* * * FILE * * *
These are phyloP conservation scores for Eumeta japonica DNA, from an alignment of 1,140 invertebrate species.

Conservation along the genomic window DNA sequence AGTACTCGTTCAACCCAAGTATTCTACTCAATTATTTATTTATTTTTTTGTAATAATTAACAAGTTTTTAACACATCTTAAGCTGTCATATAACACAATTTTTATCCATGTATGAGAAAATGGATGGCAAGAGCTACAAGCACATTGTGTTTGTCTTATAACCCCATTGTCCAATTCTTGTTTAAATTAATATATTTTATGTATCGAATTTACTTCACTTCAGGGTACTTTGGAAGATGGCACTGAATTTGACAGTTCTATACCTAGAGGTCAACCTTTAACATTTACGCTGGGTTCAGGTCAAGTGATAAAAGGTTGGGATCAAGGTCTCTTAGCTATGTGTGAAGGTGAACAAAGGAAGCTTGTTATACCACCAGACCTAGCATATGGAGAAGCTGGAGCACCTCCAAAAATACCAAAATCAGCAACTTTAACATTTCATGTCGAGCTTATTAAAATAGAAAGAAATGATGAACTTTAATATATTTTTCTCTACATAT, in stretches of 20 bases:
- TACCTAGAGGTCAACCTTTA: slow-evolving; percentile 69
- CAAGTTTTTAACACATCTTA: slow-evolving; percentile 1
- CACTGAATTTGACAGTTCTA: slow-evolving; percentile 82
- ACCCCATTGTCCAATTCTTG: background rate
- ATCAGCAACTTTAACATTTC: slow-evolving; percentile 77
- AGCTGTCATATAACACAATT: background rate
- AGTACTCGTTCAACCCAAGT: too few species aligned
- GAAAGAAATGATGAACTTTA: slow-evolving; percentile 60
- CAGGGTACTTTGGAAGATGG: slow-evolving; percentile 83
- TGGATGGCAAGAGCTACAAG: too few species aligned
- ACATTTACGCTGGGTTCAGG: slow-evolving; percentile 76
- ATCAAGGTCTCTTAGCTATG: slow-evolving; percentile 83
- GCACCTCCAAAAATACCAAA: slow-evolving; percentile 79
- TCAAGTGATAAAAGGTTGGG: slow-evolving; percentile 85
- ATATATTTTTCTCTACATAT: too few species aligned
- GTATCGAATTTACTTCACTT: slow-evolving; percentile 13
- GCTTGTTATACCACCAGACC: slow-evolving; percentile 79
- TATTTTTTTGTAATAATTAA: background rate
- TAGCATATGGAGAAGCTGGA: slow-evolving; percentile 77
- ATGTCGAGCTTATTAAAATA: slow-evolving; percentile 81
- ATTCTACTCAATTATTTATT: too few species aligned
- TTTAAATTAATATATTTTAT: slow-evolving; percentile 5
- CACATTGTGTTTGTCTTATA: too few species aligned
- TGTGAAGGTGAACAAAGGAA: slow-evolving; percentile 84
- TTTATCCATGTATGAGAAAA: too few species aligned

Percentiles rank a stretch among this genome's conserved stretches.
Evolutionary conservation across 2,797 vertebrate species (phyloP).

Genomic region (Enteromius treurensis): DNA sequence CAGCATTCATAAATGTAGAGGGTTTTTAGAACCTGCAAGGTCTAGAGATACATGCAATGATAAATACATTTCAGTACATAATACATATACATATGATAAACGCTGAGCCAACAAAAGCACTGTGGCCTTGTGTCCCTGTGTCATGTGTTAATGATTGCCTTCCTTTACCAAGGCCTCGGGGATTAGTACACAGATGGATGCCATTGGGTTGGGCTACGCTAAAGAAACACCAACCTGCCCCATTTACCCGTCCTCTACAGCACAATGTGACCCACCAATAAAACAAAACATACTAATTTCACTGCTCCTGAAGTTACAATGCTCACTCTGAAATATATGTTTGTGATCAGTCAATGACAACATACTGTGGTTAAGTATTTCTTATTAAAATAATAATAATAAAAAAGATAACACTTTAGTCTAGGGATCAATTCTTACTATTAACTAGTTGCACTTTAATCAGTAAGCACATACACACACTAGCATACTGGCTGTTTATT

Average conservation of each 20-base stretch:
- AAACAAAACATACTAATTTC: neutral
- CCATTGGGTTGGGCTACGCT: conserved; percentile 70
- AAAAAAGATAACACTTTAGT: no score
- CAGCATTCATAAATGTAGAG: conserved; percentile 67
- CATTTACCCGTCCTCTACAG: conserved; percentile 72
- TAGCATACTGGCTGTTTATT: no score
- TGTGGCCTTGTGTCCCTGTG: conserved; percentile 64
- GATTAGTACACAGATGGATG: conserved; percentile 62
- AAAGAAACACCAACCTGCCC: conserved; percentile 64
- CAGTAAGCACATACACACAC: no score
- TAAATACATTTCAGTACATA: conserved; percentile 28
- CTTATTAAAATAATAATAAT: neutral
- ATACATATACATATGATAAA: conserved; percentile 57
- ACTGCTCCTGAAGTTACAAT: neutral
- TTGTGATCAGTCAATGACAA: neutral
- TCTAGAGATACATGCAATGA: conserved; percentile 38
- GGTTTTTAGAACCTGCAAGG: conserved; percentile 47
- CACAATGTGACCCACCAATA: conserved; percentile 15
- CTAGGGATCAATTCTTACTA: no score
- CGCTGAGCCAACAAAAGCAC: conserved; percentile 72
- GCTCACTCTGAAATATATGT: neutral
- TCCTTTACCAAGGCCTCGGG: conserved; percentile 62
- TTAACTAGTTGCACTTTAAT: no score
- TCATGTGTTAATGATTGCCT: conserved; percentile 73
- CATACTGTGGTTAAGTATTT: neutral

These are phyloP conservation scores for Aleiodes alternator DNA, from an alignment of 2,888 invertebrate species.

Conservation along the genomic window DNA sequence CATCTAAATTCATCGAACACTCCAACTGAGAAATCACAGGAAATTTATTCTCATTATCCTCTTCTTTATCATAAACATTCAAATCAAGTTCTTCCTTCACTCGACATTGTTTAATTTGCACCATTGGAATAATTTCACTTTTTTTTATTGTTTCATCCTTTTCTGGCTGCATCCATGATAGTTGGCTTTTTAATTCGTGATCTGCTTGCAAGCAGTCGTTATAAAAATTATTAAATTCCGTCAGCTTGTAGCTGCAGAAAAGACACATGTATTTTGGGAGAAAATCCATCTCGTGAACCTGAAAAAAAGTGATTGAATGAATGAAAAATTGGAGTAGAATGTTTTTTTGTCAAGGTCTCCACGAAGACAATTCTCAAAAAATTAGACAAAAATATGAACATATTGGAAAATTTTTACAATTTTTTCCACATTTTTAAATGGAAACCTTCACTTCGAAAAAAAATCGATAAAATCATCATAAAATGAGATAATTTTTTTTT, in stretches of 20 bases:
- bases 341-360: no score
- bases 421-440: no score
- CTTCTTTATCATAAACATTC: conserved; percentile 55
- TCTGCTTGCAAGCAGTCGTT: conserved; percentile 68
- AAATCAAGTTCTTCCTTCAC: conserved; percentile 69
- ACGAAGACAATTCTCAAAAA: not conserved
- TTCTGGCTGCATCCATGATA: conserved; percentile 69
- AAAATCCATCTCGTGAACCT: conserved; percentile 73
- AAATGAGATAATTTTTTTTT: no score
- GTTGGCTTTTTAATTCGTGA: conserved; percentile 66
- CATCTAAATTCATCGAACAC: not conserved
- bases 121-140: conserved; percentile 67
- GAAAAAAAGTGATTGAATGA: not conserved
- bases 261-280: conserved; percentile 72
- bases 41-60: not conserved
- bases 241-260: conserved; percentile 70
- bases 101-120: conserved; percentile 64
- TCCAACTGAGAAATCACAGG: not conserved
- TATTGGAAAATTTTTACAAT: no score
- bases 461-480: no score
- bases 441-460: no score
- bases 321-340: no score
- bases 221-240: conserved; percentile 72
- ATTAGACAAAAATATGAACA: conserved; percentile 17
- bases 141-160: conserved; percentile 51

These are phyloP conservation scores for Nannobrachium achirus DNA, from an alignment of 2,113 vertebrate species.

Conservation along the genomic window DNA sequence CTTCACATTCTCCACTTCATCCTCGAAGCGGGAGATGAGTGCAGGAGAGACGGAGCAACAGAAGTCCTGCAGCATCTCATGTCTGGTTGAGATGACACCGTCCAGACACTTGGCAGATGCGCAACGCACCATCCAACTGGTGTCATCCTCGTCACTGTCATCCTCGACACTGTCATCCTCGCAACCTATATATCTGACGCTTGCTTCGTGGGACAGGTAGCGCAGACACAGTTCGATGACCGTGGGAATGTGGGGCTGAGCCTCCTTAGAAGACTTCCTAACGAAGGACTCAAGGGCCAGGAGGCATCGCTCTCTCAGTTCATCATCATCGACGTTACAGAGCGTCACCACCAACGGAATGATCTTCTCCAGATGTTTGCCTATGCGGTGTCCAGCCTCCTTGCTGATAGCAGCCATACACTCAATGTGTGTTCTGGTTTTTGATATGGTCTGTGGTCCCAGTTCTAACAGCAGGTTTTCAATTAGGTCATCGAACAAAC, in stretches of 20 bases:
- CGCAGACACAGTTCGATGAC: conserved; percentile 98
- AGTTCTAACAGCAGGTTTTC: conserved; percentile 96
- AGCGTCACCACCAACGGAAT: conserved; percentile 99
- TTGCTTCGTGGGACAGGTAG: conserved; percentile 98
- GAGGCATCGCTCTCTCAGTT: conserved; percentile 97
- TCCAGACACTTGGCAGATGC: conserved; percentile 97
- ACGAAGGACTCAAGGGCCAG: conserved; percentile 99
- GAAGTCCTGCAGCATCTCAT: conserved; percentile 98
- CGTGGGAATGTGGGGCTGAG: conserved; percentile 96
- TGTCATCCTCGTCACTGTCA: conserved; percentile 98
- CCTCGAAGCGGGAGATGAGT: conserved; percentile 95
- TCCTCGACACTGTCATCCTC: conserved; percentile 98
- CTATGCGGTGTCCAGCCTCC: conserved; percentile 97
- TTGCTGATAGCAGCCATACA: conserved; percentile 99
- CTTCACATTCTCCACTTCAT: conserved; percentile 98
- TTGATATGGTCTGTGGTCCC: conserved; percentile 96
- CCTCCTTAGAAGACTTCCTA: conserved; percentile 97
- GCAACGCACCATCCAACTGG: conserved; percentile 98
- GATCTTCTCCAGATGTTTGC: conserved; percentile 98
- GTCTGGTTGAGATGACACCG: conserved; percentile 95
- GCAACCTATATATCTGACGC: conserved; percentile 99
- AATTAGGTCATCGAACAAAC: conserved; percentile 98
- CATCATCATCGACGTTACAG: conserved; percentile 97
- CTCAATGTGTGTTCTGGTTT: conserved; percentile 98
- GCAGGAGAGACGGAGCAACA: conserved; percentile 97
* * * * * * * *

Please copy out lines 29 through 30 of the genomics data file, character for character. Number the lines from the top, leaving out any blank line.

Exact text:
Evolutionary conservation across 2,797 vertebrate species (phyloP).

Genomic region (Enteromius treurensis): DNA sequence CAGCATTCATAAATGTAGAGGGTTTTTAGAACCTGCAAGGTCTAGAGATACATGCAATGATAAATACATTTCAGTACATAATACATATACATATGATAAACGCTGAGCCAACAAAAGCACTGTGGCCTTGTGTCCCTGTGTCATGTGTTAATGATTGCCTTCCTTTACCAAGGCCTCGGGGATTAGTACACAGATGGATGCCATTGGGTTGGGCTACGCTAAAGAAACACCAACCTGCCCCATTTACCCGTCCTCTACAGCACAATGTGACCCACCAATAAAACAAAACATACTAATTTCACTGCTCCTGAAGTTACAATGCTCACTCTGAAATATATGTTTGTGATCAGTCAATGACAACATACTGTGGTTAAGTATTTCTTATTAAAATAATAATAATAAAAAAGATAACACTTTAGTCTAGGGATCAATTCTTACTATTAACTAGTTGCACTTTAATCAGTAAGCACATACACACACTAGCATACTGGCTGTTTATT